So, I don't want people the storm hasn't impacted yet get caught off guard with that. We're going to see a very powerful storm push very far inland. The surge is not over. Point to the east of that high are experiencing six, seven, nine feet of storm surge. In Apalachicola, Florida we have reports of eight feet of storm surge already and that's going to rise over the next couple of hours. John, for the next half hour or so, you're going to be in the brunt of it and as the storm lifts to the north, the conditions will improve. But be very careful of trees around you and flying objects. You cannot duck out of them fast enough.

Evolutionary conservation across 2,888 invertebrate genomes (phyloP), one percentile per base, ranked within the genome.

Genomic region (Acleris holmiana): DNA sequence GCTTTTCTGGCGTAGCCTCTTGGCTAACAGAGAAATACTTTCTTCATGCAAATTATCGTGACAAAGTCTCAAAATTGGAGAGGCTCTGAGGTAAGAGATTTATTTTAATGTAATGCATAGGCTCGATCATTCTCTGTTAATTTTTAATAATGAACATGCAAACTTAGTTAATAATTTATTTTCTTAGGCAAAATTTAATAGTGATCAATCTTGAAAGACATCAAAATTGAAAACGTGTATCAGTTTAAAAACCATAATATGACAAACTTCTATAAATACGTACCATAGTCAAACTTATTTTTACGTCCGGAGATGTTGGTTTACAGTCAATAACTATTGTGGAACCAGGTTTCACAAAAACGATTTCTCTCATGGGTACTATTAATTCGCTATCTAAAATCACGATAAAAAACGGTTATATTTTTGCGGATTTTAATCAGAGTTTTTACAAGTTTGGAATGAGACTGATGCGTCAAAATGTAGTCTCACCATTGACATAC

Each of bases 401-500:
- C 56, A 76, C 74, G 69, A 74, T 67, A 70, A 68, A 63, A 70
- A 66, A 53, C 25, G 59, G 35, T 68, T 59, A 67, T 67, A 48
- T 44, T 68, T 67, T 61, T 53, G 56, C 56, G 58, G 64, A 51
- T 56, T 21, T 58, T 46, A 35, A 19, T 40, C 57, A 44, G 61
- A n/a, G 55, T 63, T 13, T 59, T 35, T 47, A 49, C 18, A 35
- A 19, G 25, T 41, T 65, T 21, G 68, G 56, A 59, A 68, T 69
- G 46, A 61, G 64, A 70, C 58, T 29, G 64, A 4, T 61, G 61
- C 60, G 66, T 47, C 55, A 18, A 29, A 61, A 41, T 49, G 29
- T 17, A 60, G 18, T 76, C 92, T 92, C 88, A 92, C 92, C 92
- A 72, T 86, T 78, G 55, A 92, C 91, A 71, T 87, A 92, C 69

[14:05:00] BERMAN: I promise we will be careful. I am sorry my mouth not working too well with the wind and rain pounding. Fascinating this will be a category two storm even as it moves well inland where people may not be as ready as they are here, and I'm not even sure if people in Panama City Beach were quite ready for what's happening right here. The eye of the storm, as Jennifer said, passed east, a little bit east of where I'm standing right now. They got even worse than what we're getting here and here is pretty bad. Let's go to Gary Tuchman to Sopchoppy, Florida.